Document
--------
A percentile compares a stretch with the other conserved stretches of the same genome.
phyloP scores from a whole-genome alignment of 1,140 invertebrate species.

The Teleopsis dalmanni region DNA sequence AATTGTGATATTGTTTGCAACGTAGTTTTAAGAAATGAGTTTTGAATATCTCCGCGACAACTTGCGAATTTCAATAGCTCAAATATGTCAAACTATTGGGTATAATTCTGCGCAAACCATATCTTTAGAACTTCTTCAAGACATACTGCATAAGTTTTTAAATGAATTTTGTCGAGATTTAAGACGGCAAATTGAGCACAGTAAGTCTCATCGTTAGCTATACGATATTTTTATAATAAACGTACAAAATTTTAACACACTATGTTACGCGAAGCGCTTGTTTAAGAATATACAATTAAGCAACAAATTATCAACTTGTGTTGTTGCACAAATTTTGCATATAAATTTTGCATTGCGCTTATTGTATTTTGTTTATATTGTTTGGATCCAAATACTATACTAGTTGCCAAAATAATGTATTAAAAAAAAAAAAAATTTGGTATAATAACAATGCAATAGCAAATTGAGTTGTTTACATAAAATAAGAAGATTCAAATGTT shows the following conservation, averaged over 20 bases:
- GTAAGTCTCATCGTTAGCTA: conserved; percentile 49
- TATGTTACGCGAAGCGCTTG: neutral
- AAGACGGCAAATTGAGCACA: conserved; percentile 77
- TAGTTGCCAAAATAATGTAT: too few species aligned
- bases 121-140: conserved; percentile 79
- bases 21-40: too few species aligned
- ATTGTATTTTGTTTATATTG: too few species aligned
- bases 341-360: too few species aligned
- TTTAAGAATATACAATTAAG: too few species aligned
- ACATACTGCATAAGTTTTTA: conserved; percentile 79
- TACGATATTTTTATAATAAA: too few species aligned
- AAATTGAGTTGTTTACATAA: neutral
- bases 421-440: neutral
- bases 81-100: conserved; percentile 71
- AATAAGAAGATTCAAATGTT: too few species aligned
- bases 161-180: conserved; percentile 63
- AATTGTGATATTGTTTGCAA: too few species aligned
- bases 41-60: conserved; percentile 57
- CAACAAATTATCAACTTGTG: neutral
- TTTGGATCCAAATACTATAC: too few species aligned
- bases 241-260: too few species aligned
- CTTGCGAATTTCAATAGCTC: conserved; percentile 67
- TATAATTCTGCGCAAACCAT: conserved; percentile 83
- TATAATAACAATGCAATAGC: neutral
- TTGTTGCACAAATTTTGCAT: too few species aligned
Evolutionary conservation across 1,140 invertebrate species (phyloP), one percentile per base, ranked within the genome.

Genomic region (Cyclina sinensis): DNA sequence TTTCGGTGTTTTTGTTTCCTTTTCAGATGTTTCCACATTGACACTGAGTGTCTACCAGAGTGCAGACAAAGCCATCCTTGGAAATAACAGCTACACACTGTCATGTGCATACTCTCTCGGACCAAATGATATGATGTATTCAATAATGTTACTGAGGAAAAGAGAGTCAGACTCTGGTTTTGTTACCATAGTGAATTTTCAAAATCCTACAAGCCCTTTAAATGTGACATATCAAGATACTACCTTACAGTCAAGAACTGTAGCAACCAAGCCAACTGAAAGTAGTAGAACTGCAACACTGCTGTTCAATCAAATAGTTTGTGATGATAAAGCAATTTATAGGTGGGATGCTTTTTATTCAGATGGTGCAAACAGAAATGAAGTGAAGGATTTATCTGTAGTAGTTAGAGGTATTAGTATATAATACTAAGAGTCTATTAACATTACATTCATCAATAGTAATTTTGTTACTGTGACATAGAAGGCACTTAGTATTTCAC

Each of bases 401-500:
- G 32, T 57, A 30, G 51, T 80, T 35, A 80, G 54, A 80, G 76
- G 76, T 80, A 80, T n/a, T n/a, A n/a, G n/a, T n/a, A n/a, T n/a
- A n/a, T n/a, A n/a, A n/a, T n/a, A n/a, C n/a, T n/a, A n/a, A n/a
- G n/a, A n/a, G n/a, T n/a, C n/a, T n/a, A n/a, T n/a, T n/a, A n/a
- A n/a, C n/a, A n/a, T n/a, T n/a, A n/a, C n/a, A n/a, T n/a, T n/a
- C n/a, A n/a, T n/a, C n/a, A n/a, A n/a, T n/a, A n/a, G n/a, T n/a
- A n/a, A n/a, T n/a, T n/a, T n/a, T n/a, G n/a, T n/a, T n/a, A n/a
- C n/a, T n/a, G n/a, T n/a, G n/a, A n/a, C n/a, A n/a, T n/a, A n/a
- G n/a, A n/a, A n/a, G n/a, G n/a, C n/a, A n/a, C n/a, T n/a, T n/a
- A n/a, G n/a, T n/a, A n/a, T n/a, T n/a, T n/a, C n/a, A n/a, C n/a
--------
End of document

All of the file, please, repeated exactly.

A percentile compares a stretch with the other conserved stretches of the same genome.
phyloP scores from a whole-genome alignment of 1,140 invertebrate species.

The Teleopsis dalmanni region DNA sequence AATTGTGATATTGTTTGCAACGTAGTTTTAAGAAATGAGTTTTGAATATCTCCGCGACAACTTGCGAATTTCAATAGCTCAAATATGTCAAACTATTGGGTATAATTCTGCGCAAACCATATCTTTAGAACTTCTTCAAGACATACTGCATAAGTTTTTAAATGAATTTTGTCGAGATTTAAGACGGCAAATTGAGCACAGTAAGTCTCATCGTTAGCTATACGATATTTTTATAATAAACGTACAAAATTTTAACACACTATGTTACGCGAAGCGCTTGTTTAAGAATATACAATTAAGCAACAAATTATCAACTTGTGTTGTTGCACAAATTTTGCATATAAATTTTGCATTGCGCTTATTGTATTTTGTTTATATTGTTTGGATCCAAATACTATACTAGTTGCCAAAATAATGTATTAAAAAAAAAAAAAATTTGGTATAATAACAATGCAATAGCAAATTGAGTTGTTTACATAAAATAAGAAGATTCAAATGTT shows the following conservation, averaged over 20 bases:
- GTAAGTCTCATCGTTAGCTA: conserved; percentile 49
- TATGTTACGCGAAGCGCTTG: neutral
- AAGACGGCAAATTGAGCACA: conserved; percentile 77
- TAGTTGCCAAAATAATGTAT: too few species aligned
- bases 121-140: conserved; percentile 79
- bases 21-40: too few species aligned
- ATTGTATTTTGTTTATATTG: too few species aligned
- bases 341-360: too few species aligned
- TTTAAGAATATACAATTAAG: too few species aligned
- ACATACTGCATAAGTTTTTA: conserved; percentile 79
- TACGATATTTTTATAATAAA: too few species aligned
- AAATTGAGTTGTTTACATAA: neutral
- bases 421-440: neutral
- bases 81-100: conserved; percentile 71
- AATAAGAAGATTCAAATGTT: too few species aligned
- bases 161-180: conserved; percentile 63
- AATTGTGATATTGTTTGCAA: too few species aligned
- bases 41-60: conserved; percentile 57
- CAACAAATTATCAACTTGTG: neutral
- TTTGGATCCAAATACTATAC: too few species aligned
- bases 241-260: too few species aligned
- CTTGCGAATTTCAATAGCTC: conserved; percentile 67
- TATAATTCTGCGCAAACCAT: conserved; percentile 83
- TATAATAACAATGCAATAGC: neutral
- TTGTTGCACAAATTTTGCAT: too few species aligned
Evolutionary conservation across 1,140 invertebrate species (phyloP), one percentile per base, ranked within the genome.

Genomic region (Cyclina sinensis): DNA sequence TTTCGGTGTTTTTGTTTCCTTTTCAGATGTTTCCACATTGACACTGAGTGTCTACCAGAGTGCAGACAAAGCCATCCTTGGAAATAACAGCTACACACTGTCATGTGCATACTCTCTCGGACCAAATGATATGATGTATTCAATAATGTTACTGAGGAAAAGAGAGTCAGACTCTGGTTTTGTTACCATAGTGAATTTTCAAAATCCTACAAGCCCTTTAAATGTGACATATCAAGATACTACCTTACAGTCAAGAACTGTAGCAACCAAGCCAACTGAAAGTAGTAGAACTGCAACACTGCTGTTCAATCAAATAGTTTGTGATGATAAAGCAATTTATAGGTGGGATGCTTTTTATTCAGATGGTGCAAACAGAAATGAAGTGAAGGATTTATCTGTAGTAGTTAGAGGTATTAGTATATAATACTAAGAGTCTATTAACATTACATTCATCAATAGTAATTTTGTTACTGTGACATAGAAGGCACTTAGTATTTCAC

Each of bases 401-500:
- G 32, T 57, A 30, G 51, T 80, T 35, A 80, G 54, A 80, G 76
- G 76, T 80, A 80, T n/a, T n/a, A n/a, G n/a, T n/a, A n/a, T n/a
- A n/a, T n/a, A n/a, A n/a, T n/a, A n/a, C n/a, T n/a, A n/a, A n/a
- G n/a, A n/a, G n/a, T n/a, C n/a, T n/a, A n/a, T n/a, T n/a, A n/a
- A n/a, C n/a, A n/a, T n/a, T n/a, A n/a, C n/a, A n/a, T n/a, T n/a
- C n/a, A n/a, T n/a, C n/a, A n/a, A n/a, T n/a, A n/a, G n/a, T n/a
- A n/a, A n/a, T n/a, T n/a, T n/a, T n/a, G n/a, T n/a, T n/a, A n/a
- C n/a, T n/a, G n/a, T n/a, G n/a, A n/a, C n/a, A n/a, T n/a, A n/a
- G n/a, A n/a, A n/a, G n/a, G n/a, C n/a, A n/a, C n/a, T n/a, T n/a
- A n/a, G n/a, T n/a, A n/a, T n/a, T n/a, T n/a, C n/a, A n/a, C n/a